The American Academy of Pediatrics (AAP) just released a new policy statement to help families create and foster a healthy “media diet” for their kids. The policy statement did a great job of summarizing and sourcing interesting studies done with children related to screen time already — including studies related to Apple’s FaceTime and Microsoft’s Skype.

Here are some of the key takeaways:

The AAP’s Policy statement is for children ages 0 to 5 years of age — a time the AAP states is critical for brain development, securing relationships, and establishing health behaviors.

For children younger than 2 years:

  • Evidence for benefits of media is limited, but there does continue to be evidence of harm from excessive digital media use.
  • If a child is engaging in FaceTime or Skype it’s important to have close parental supervision.

For children 3 to 5 years of age:

  • Apps from Sesame Workshop and Public Broadcasting Service (PBS) have shown they can teach literacy skills to preschoolers. However, most of the apps found in the “educational” section of the app store don’t have the same efficacy.
  • eBooks often come with interactive multimedia that can be distracting and may actually decrease comprehension. Parents should use eBooks similar to print books.


  • More screen time means increasing BMI. Of note — watching TV while eating can diminish attention to satiety cues, causing increasing BMI.


  • Studies show fewer minutes of sleep at night if there is a television or mobile device in the bedroom of a child. An explanation mentioned is blue light. We have written about blue light’s effect before on iMedicalApps when detailing how Apple’s new Night Shift mode works.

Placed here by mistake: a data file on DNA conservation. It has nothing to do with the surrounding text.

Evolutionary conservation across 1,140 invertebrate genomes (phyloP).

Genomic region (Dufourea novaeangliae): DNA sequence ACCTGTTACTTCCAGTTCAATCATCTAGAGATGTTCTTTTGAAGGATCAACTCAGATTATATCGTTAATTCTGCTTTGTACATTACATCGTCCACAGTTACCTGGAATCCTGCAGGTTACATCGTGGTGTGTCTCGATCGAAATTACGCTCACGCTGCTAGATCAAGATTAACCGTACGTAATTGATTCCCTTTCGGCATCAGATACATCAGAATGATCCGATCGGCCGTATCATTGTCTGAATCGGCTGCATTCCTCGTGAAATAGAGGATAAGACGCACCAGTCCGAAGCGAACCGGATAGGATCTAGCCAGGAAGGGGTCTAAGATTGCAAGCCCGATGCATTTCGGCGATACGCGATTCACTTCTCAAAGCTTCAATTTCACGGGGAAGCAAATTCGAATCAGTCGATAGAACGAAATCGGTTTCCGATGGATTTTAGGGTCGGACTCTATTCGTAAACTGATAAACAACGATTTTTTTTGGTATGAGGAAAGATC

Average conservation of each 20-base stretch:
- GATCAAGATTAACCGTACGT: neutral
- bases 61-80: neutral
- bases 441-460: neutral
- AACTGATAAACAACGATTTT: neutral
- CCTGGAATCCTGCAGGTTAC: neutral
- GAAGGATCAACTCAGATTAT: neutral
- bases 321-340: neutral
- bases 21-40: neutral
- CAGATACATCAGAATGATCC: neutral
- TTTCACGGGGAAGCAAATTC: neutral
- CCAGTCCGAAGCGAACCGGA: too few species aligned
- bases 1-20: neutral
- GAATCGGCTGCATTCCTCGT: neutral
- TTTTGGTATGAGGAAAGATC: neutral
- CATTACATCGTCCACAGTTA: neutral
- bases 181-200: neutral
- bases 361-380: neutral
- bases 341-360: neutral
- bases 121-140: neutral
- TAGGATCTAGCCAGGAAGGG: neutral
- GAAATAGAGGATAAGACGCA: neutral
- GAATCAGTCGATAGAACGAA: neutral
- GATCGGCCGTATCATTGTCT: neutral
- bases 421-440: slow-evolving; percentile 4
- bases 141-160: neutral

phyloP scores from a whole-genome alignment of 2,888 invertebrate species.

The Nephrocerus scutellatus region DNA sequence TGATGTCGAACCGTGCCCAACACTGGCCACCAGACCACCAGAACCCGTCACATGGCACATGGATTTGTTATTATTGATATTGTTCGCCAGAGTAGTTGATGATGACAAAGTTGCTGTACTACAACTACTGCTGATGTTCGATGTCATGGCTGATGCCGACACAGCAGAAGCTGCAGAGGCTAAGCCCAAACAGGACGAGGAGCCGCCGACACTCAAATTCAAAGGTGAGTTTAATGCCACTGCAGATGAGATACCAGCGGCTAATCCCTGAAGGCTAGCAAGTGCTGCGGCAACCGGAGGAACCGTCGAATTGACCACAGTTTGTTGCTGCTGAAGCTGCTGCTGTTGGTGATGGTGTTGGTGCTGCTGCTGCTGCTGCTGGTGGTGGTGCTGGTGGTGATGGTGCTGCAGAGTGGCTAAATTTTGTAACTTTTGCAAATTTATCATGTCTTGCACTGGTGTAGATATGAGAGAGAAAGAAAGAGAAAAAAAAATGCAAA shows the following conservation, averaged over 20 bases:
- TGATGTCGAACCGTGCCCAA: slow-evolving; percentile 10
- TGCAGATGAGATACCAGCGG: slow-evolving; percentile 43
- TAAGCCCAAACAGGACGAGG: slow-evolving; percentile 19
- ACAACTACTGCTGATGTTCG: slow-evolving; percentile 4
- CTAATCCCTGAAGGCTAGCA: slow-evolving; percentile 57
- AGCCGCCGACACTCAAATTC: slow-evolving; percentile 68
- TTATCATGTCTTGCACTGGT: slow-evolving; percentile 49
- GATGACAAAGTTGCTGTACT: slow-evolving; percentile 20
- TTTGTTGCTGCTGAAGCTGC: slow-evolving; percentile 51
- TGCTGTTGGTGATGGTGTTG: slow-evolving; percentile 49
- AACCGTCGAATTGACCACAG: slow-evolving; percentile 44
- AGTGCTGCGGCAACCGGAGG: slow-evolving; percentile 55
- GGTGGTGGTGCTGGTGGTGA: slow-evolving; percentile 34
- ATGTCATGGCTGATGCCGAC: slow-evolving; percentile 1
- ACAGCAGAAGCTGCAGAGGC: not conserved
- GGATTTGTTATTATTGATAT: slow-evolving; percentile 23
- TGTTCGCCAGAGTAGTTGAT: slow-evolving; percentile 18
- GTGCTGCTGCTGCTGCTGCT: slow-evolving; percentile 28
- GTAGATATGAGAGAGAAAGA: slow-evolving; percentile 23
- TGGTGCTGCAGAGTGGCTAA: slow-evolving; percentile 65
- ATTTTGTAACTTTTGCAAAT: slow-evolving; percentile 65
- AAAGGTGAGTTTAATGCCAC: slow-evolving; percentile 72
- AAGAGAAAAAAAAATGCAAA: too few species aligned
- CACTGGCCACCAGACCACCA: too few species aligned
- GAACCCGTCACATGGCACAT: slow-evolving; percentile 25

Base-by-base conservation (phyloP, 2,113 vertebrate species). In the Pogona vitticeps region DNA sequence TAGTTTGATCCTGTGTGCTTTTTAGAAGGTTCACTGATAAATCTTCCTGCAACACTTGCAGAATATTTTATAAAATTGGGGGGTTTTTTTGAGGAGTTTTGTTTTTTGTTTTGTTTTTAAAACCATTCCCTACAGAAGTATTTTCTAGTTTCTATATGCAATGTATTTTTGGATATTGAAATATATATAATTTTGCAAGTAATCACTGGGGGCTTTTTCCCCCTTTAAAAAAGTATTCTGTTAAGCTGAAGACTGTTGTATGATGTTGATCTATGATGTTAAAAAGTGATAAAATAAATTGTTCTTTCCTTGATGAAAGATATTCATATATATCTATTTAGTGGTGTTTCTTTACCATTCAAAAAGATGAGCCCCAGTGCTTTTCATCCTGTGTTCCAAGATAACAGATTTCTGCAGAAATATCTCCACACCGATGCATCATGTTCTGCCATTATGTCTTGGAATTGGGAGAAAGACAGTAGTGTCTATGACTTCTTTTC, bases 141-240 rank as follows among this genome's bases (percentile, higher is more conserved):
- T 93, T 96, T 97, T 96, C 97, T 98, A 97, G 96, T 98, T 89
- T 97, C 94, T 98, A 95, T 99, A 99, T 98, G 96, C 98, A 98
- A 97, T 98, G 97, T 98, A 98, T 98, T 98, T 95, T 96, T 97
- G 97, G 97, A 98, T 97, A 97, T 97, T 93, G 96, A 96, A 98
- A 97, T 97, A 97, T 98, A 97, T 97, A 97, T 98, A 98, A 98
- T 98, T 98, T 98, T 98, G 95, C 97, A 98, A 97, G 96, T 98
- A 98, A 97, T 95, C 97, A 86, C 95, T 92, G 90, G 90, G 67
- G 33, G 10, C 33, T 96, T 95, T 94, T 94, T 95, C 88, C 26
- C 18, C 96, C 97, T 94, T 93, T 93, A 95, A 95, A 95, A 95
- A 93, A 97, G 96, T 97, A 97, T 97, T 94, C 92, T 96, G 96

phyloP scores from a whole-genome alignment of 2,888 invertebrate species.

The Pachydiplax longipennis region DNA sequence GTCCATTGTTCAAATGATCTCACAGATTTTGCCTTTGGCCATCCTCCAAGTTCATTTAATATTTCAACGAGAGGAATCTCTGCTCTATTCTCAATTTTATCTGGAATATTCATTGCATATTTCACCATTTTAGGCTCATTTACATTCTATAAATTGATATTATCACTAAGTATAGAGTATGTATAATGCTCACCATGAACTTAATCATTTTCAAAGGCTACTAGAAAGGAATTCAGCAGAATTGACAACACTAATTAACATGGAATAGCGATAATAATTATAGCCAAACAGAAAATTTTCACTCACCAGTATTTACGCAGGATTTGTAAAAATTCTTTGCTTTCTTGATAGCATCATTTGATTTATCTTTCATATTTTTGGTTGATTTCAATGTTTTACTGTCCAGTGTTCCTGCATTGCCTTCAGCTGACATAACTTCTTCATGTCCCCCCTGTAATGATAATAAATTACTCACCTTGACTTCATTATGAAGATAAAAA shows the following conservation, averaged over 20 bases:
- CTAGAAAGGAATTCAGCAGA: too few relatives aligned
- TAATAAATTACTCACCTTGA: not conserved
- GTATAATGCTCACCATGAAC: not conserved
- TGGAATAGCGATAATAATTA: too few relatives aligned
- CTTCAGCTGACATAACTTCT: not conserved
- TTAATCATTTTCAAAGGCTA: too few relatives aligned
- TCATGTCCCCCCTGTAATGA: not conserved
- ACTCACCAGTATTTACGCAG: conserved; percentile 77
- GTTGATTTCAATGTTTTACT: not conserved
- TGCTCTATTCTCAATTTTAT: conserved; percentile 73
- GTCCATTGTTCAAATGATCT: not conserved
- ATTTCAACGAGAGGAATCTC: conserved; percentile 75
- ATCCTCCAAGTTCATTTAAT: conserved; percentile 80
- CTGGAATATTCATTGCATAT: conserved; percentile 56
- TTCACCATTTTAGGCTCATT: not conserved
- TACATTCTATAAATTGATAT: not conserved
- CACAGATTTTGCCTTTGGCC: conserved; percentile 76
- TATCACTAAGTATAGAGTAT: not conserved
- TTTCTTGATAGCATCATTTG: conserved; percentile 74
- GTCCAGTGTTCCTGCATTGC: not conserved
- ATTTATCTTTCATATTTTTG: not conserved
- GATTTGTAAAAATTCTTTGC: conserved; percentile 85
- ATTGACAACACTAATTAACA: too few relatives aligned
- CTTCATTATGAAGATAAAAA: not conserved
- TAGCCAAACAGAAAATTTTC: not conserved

Child development

  • More screen time means less parent child interaction, and worse child cognition and language — also social and emotional delays.

Parents use of media

  • This was one of the most interesting takeaways of the article. Parent use of mobile devices causes fewer verbal and nonverbal interactions between parents and children — can can be associated with more parent child conflict and distracts from parent-child interactions. Further, a parents screen time is a strong predictor of a child’s media habits in the future.

Bottom line takeaways:

  • For children younger than 18 months — other than video chatting, such as FaceTime and Skype — screen time should be avoided.
  • No screen time during meals and 1 hour before bedtime.
  • Parents should focus on apps and channels related to PBS Kids, Sesame Workshop
  • For children 2 to 5 years of age — no more than 1 hour per day of screen time.
  • Making sure when screen time is happening the content is educational and interactive.
  • Consider using’s Family media plan to plan screen time. We have reviewed the Healthy Children app before.
  • There is no pressure to “teach kids” how to use mobile devices early. They are easy to learn and kids won’t be “left behind”.
  • Parents should limit their use of mobile devices and screen time in front of children, and consider placing their phones in “Do not disturb” in key moments throughout the day.

American Academy of Pediatrics Policy Statement

screen time guidelines american academy of pediatrics